As we drove home, Don told me the story. Don noticed her having some difficulty and began to offer his assistance as she struggled to stand and sit. Grateful for the assistance, she pointed to her red bracelet, an outward sign of the disease she is battling; ALS, commonly known as Lou Gehrig’s disease. She has had it for over a year. Soon she will be leaving Arizona and our community to go back east to her children where she will live out the remainder of her life. Don has a friend who has passed to new life as a result of Lou Gehrig’s disease. He was deeply touched by this woman.
As I listened to the story, I was overcome with love. This is the man with whom I fell in love. The quiet man, who always strives to do the right thing, who offers compassion to those in need and is always looking out for those who can’t protect themselves (that’s why he became a police officer.) My hero. My heart swelled with love for this man.
After thirty years of marriage, it is rare that you get that “first love” feeling. That has long since been replaced with a contented love, but not the adrenaline rush of “first love.” Who would have thought that sitting in the back of the church would give me this wonderful gift? Only God knew. As I reflected back on my Lenten journey, it occurred to me, all the “myriad” of things that were presented to me all offered me the same gift, a blessing for my marriage. It was as if God had tied them all up together with a big bow. God, you gave me blessings even in this marriage that is as strong as it has ever been. Wow God! You are amazing.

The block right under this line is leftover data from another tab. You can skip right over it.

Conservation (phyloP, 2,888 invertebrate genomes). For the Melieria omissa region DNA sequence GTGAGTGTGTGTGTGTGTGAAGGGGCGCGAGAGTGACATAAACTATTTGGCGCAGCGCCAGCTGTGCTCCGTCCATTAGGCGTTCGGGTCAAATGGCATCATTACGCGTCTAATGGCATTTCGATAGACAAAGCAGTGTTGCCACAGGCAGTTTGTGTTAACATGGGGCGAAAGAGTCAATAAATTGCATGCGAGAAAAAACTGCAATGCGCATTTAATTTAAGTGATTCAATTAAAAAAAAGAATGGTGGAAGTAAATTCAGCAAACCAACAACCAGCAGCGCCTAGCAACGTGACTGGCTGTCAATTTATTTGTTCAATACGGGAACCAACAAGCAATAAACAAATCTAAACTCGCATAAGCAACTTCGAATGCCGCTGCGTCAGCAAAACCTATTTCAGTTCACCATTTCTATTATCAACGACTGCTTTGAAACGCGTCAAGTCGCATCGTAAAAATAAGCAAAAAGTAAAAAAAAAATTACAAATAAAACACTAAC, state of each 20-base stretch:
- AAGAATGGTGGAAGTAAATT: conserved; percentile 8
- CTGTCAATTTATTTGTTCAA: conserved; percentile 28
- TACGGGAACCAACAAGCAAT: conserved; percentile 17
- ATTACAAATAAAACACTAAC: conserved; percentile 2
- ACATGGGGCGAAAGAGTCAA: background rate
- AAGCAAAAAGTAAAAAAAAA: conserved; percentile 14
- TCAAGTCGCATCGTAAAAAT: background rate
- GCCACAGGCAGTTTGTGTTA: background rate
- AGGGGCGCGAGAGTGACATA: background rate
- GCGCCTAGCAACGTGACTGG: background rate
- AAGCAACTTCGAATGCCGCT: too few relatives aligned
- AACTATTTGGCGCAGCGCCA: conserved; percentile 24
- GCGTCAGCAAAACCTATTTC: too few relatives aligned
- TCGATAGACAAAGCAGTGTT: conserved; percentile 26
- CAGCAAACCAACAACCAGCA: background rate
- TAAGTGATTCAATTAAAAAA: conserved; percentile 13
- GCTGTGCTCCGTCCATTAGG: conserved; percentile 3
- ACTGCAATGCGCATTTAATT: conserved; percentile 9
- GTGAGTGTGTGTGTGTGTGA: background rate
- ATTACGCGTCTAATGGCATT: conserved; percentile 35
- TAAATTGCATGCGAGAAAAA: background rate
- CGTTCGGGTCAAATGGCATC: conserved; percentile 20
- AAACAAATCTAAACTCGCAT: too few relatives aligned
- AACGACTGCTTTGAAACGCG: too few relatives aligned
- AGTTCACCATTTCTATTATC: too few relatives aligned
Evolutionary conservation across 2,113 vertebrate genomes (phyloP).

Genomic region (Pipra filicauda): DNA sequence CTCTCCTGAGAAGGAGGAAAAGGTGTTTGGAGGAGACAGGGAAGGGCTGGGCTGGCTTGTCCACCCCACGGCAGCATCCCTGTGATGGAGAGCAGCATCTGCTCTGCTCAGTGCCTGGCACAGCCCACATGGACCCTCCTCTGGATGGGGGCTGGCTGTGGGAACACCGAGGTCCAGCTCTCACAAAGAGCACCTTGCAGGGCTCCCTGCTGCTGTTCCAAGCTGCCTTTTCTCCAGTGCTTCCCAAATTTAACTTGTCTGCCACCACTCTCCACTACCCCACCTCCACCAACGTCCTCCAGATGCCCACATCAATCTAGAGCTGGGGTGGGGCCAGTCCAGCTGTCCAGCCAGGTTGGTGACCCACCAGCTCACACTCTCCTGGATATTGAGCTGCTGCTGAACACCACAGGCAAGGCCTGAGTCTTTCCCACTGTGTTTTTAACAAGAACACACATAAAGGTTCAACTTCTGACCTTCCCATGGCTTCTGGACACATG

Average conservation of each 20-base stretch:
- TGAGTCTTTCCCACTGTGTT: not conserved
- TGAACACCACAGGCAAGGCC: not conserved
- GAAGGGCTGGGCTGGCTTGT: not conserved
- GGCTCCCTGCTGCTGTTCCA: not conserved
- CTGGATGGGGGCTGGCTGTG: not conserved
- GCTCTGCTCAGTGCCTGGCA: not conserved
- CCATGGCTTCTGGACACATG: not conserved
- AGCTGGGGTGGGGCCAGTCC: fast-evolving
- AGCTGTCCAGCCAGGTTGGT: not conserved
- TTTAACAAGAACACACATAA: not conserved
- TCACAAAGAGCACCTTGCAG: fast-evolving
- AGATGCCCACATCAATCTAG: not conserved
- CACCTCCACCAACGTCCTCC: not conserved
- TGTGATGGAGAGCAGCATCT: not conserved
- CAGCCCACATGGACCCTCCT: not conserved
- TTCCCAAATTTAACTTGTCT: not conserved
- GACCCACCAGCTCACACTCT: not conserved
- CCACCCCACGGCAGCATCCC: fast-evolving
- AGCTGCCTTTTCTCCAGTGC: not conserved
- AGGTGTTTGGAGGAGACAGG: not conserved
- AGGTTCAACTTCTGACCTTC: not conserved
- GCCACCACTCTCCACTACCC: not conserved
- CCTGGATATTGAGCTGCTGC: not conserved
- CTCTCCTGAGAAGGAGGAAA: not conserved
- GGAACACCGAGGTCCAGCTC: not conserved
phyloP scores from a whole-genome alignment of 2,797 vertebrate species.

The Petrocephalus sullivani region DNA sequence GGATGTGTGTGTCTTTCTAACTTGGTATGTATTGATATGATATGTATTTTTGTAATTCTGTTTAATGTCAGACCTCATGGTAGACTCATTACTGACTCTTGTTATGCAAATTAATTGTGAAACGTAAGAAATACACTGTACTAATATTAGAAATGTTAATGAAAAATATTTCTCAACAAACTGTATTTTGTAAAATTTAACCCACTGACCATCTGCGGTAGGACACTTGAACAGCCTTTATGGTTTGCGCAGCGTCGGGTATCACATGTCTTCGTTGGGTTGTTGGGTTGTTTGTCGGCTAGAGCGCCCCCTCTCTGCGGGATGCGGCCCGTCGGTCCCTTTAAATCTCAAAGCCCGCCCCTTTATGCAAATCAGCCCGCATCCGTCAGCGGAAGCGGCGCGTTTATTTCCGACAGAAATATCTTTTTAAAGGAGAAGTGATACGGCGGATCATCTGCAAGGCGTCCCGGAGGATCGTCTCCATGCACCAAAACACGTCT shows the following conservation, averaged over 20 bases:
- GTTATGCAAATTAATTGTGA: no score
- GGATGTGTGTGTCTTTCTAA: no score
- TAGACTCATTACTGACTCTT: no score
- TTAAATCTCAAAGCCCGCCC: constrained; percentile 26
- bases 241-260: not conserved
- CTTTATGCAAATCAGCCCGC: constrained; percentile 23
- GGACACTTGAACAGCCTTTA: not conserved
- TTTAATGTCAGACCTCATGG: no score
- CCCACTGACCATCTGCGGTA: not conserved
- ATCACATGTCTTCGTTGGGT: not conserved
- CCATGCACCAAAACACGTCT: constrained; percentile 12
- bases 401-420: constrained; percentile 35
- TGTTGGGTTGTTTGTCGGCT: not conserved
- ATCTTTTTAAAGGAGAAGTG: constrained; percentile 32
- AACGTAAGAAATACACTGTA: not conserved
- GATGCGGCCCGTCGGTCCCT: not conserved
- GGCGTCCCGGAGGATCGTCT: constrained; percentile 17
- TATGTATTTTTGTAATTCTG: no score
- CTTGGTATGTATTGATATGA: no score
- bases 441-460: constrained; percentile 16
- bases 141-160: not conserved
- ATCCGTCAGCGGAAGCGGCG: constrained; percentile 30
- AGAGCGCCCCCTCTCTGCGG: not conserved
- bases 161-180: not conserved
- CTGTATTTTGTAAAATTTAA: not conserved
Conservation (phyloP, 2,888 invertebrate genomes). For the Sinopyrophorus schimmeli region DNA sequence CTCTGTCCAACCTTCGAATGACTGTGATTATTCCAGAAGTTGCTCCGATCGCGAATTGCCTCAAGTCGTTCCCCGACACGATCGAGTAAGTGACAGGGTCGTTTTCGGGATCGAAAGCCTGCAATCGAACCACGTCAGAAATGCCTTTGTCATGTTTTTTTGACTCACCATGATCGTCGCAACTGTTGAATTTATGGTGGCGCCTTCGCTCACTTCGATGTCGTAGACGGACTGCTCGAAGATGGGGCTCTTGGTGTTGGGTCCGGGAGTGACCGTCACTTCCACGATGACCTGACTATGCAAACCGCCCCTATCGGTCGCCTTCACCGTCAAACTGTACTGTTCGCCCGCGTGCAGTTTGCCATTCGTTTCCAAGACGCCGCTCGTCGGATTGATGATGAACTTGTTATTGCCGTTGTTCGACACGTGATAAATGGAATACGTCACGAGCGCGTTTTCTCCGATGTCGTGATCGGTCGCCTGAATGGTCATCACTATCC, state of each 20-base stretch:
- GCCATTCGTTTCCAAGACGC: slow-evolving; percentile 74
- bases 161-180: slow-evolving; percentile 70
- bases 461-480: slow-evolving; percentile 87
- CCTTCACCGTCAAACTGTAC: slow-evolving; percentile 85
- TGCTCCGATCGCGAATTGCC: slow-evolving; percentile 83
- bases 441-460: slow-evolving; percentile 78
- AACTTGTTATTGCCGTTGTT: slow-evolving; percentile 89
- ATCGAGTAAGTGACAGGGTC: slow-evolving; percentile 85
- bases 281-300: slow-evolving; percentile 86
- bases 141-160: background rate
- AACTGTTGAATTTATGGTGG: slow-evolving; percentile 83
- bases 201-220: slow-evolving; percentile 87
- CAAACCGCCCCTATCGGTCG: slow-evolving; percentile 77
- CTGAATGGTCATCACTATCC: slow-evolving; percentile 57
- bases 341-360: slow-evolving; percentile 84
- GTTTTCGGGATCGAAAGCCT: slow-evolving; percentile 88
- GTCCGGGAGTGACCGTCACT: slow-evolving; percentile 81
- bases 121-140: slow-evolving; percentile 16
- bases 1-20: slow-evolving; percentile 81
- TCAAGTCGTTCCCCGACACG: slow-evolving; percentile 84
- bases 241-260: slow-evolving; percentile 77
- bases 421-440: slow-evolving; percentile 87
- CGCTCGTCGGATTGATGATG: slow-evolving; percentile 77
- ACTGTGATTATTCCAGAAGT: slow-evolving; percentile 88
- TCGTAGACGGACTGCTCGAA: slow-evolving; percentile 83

Those of you who have always known Don and I as we are today may be surprised to know that at one time in our lives, our marriage was over. Separated two years, physically living in separate homes, we had exhausted every means we knew to reconcile. We both knew there was nothing else we could do, our marriage was over. We agreed to divorce. Well guess what? There was nothing else we could do. But nothing is impossible for God. He changed our hearts (that’s another story.) But truly our marriage has never been as strong and we have never looked back. God gave us back hearts to love each other.
Lent is over…our marriages are not. Whether your marriage is strong or whether your marriage is struggling, two things to consider: 1) Always invite God into your marriage. 2) Make opportunities to bless your marriage. There are many ways to do this; a formal retreat, a few minutes or a week-end alone, or a concerted effort to love your spouse. He won’t play? Find ways to love him anyway. God changes hearts. When you bless your marriage, (whether it is struggling or strong) the blessings far exceed the two of you. You bless yourselves, your children, your extended family, your community, your world. Let Christ’s love shine by making the time and effort to bless your marriage.
The Catechism tells us this about Christian Marriage: Christ dwells with them, gives them the strength to take up their crosses and so follow Him, to rise again after they have fallen, to forgive one another, to bear one another’s burdens, to “be subject to one another out of reverence for Christ.” And to love one another with a supernatural, tender, and fruitful love. In the joys of their love and family life He gives them here on earth a taste of the wedding feast of the Lamb.